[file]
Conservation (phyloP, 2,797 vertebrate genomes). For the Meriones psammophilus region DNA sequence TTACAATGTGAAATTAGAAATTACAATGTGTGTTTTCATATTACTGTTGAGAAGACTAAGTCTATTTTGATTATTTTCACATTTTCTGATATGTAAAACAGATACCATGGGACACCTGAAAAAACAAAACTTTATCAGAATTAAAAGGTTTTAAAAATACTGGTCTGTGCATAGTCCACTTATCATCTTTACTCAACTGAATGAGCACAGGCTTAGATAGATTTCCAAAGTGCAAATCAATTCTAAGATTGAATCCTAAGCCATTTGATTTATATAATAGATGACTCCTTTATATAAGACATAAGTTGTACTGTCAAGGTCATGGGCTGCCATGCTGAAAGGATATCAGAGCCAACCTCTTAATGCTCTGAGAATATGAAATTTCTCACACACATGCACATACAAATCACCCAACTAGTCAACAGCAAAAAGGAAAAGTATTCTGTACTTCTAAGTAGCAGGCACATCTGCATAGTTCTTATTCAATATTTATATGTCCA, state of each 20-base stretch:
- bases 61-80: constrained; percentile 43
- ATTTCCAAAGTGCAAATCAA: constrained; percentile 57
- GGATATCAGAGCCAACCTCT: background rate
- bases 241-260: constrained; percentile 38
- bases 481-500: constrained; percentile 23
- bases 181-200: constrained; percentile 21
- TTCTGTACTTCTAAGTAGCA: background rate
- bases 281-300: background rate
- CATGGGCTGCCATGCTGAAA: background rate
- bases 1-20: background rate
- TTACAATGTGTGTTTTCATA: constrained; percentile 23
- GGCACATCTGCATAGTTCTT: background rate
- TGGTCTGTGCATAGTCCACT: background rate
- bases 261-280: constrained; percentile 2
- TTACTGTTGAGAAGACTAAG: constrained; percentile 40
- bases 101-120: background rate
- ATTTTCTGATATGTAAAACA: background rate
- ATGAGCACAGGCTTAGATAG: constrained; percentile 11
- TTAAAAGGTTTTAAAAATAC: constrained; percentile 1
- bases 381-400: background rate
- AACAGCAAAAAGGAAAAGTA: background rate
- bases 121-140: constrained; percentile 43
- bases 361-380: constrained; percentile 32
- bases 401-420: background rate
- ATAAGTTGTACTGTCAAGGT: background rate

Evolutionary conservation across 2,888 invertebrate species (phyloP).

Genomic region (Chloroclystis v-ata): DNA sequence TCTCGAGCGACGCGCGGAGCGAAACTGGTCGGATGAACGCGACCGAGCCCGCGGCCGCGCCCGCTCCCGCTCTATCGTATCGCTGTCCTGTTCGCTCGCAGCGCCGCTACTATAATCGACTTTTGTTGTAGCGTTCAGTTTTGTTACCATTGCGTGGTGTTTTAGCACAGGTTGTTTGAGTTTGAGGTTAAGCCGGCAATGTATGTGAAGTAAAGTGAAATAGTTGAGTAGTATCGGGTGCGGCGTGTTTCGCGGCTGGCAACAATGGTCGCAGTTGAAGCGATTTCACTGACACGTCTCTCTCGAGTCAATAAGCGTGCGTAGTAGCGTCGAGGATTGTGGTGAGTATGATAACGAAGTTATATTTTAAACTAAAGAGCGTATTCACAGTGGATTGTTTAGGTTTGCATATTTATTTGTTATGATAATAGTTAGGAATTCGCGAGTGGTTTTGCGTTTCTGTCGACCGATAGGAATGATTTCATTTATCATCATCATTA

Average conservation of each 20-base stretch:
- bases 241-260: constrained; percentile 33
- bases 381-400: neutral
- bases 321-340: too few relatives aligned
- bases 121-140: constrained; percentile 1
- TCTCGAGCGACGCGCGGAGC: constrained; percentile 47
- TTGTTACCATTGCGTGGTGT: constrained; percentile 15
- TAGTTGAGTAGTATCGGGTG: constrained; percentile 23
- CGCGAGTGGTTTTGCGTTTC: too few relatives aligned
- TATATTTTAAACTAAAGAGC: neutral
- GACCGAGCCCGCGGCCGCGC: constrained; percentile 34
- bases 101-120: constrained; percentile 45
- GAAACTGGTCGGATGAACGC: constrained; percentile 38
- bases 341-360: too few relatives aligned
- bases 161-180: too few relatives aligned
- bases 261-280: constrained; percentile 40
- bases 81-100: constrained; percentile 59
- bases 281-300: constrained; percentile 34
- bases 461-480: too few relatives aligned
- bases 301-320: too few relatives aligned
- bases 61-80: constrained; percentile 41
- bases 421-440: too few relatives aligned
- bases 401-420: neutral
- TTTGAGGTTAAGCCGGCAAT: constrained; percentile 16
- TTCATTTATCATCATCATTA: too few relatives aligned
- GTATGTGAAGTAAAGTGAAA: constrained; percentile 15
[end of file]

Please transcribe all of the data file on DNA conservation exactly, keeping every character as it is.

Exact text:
Conservation (phyloP, 2,797 vertebrate genomes). For the Meriones psammophilus region DNA sequence TTACAATGTGAAATTAGAAATTACAATGTGTGTTTTCATATTACTGTTGAGAAGACTAAGTCTATTTTGATTATTTTCACATTTTCTGATATGTAAAACAGATACCATGGGACACCTGAAAAAACAAAACTTTATCAGAATTAAAAGGTTTTAAAAATACTGGTCTGTGCATAGTCCACTTATCATCTTTACTCAACTGAATGAGCACAGGCTTAGATAGATTTCCAAAGTGCAAATCAATTCTAAGATTGAATCCTAAGCCATTTGATTTATATAATAGATGACTCCTTTATATAAGACATAAGTTGTACTGTCAAGGTCATGGGCTGCCATGCTGAAAGGATATCAGAGCCAACCTCTTAATGCTCTGAGAATATGAAATTTCTCACACACATGCACATACAAATCACCCAACTAGTCAACAGCAAAAAGGAAAAGTATTCTGTACTTCTAAGTAGCAGGCACATCTGCATAGTTCTTATTCAATATTTATATGTCCA, state of each 20-base stretch:
- bases 61-80: constrained; percentile 43
- ATTTCCAAAGTGCAAATCAA: constrained; percentile 57
- GGATATCAGAGCCAACCTCT: background rate
- bases 241-260: constrained; percentile 38
- bases 481-500: constrained; percentile 23
- bases 181-200: constrained; percentile 21
- TTCTGTACTTCTAAGTAGCA: background rate
- bases 281-300: background rate
- CATGGGCTGCCATGCTGAAA: background rate
- bases 1-20: background rate
- TTACAATGTGTGTTTTCATA: constrained; percentile 23
- GGCACATCTGCATAGTTCTT: background rate
- TGGTCTGTGCATAGTCCACT: background rate
- bases 261-280: constrained; percentile 2
- TTACTGTTGAGAAGACTAAG: constrained; percentile 40
- bases 101-120: background rate
- ATTTTCTGATATGTAAAACA: background rate
- ATGAGCACAGGCTTAGATAG: constrained; percentile 11
- TTAAAAGGTTTTAAAAATAC: constrained; percentile 1
- bases 381-400: background rate
- AACAGCAAAAAGGAAAAGTA: background rate
- bases 121-140: constrained; percentile 43
- bases 361-380: constrained; percentile 32
- bases 401-420: background rate
- ATAAGTTGTACTGTCAAGGT: background rate

Evolutionary conservation across 2,888 invertebrate species (phyloP).

Genomic region (Chloroclystis v-ata): DNA sequence TCTCGAGCGACGCGCGGAGCGAAACTGGTCGGATGAACGCGACCGAGCCCGCGGCCGCGCCCGCTCCCGCTCTATCGTATCGCTGTCCTGTTCGCTCGCAGCGCCGCTACTATAATCGACTTTTGTTGTAGCGTTCAGTTTTGTTACCATTGCGTGGTGTTTTAGCACAGGTTGTTTGAGTTTGAGGTTAAGCCGGCAATGTATGTGAAGTAAAGTGAAATAGTTGAGTAGTATCGGGTGCGGCGTGTTTCGCGGCTGGCAACAATGGTCGCAGTTGAAGCGATTTCACTGACACGTCTCTCTCGAGTCAATAAGCGTGCGTAGTAGCGTCGAGGATTGTGGTGAGTATGATAACGAAGTTATATTTTAAACTAAAGAGCGTATTCACAGTGGATTGTTTAGGTTTGCATATTTATTTGTTATGATAATAGTTAGGAATTCGCGAGTGGTTTTGCGTTTCTGTCGACCGATAGGAATGATTTCATTTATCATCATCATTA

Average conservation of each 20-base stretch:
- bases 241-260: constrained; percentile 33
- bases 381-400: neutral
- bases 321-340: too few relatives aligned
- bases 121-140: constrained; percentile 1
- TCTCGAGCGACGCGCGGAGC: constrained; percentile 47
- TTGTTACCATTGCGTGGTGT: constrained; percentile 15
- TAGTTGAGTAGTATCGGGTG: constrained; percentile 23
- CGCGAGTGGTTTTGCGTTTC: too few relatives aligned
- TATATTTTAAACTAAAGAGC: neutral
- GACCGAGCCCGCGGCCGCGC: constrained; percentile 34
- bases 101-120: constrained; percentile 45
- GAAACTGGTCGGATGAACGC: constrained; percentile 38
- bases 341-360: too few relatives aligned
- bases 161-180: too few relatives aligned
- bases 261-280: constrained; percentile 40
- bases 81-100: constrained; percentile 59
- bases 281-300: constrained; percentile 34
- bases 461-480: too few relatives aligned
- bases 301-320: too few relatives aligned
- bases 61-80: constrained; percentile 41
- bases 421-440: too few relatives aligned
- bases 401-420: neutral
- TTTGAGGTTAAGCCGGCAAT: constrained; percentile 16
- TTCATTTATCATCATCATTA: too few relatives aligned
- GTATGTGAAGTAAAGTGAAA: constrained; percentile 15